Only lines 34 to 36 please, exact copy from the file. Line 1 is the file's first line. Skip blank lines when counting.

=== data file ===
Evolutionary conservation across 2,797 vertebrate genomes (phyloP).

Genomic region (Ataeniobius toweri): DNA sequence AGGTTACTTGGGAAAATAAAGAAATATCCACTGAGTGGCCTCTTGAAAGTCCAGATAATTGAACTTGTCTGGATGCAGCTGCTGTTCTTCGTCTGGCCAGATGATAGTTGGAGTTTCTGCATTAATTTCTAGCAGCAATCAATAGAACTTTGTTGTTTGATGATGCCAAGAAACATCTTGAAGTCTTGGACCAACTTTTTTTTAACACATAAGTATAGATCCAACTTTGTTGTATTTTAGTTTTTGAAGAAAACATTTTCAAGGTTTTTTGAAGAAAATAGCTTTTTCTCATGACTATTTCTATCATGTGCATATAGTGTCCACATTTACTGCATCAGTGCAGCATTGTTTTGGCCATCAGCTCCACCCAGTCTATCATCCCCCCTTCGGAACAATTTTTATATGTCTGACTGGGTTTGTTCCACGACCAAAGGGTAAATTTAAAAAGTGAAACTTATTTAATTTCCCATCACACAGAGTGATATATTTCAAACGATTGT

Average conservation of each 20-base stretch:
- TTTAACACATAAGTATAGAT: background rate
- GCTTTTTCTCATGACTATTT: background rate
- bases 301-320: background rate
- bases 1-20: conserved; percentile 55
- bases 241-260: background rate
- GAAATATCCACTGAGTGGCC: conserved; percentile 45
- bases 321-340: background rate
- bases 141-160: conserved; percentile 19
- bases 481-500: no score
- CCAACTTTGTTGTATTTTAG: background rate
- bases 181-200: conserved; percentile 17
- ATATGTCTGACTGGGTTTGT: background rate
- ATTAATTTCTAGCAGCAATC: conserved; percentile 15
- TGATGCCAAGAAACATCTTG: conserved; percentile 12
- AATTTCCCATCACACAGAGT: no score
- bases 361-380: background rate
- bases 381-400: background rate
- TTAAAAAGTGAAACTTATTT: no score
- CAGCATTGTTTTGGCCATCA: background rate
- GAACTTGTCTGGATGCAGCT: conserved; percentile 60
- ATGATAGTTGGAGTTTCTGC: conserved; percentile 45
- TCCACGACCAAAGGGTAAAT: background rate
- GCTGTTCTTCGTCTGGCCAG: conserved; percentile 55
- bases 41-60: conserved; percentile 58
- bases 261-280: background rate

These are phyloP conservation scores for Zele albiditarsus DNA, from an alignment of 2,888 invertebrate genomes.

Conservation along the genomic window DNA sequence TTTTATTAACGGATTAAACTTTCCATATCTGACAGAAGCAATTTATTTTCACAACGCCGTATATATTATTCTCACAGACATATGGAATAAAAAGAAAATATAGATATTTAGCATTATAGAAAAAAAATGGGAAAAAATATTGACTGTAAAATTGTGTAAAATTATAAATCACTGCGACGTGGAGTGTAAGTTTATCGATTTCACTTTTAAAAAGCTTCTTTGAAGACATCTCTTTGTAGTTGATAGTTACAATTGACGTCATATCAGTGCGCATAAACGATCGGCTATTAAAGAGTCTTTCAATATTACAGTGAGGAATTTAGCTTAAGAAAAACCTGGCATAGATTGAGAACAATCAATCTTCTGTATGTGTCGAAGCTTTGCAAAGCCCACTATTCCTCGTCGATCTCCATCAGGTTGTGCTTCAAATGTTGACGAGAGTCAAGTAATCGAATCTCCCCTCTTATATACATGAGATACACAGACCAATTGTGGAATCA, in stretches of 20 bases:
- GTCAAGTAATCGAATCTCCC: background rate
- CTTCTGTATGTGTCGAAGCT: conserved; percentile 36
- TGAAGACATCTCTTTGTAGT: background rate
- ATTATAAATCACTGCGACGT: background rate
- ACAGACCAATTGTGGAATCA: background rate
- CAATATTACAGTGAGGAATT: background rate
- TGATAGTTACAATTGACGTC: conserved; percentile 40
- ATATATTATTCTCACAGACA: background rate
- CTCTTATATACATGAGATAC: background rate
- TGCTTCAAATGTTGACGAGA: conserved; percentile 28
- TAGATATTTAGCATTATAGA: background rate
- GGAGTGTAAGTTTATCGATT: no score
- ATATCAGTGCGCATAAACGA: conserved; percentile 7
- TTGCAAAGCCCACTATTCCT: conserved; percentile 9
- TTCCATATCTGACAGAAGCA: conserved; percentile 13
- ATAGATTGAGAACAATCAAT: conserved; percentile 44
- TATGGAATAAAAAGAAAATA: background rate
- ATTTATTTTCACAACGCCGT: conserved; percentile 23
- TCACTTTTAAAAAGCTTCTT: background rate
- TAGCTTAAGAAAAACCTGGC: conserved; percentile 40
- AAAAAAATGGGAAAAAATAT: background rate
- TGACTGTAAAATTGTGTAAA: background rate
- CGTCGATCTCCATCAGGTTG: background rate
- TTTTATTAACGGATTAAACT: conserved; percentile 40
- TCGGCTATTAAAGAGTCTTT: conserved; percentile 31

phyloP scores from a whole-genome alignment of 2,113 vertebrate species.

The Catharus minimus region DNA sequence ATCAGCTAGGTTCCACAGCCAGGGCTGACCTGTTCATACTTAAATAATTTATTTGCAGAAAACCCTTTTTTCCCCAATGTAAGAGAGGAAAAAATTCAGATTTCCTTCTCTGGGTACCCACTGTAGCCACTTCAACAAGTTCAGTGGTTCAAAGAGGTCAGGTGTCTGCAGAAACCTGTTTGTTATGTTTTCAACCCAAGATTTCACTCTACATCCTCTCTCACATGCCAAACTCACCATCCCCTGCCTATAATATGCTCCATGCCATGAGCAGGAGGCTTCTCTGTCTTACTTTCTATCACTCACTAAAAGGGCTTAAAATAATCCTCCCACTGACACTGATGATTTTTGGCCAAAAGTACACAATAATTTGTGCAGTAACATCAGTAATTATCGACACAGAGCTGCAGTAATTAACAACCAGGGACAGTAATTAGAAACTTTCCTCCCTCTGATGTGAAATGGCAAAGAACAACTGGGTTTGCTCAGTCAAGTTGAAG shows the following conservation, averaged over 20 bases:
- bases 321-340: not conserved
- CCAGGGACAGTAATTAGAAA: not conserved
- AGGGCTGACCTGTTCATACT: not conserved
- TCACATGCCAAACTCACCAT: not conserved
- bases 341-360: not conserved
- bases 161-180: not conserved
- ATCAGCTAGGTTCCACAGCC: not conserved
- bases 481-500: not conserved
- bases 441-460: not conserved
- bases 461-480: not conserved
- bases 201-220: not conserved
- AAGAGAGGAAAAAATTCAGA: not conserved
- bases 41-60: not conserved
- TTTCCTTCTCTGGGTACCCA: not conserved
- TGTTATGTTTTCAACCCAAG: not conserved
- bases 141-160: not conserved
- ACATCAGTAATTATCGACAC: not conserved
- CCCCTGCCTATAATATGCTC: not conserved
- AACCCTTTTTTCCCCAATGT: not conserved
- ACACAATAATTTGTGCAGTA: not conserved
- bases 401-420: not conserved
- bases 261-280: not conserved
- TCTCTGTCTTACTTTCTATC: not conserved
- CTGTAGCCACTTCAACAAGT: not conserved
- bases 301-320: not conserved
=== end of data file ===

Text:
- ATTATAAATCACTGCGACGT: background rate
- ACAGACCAATTGTGGAATCA: background rate
- CAATATTACAGTGAGGAATT: background rate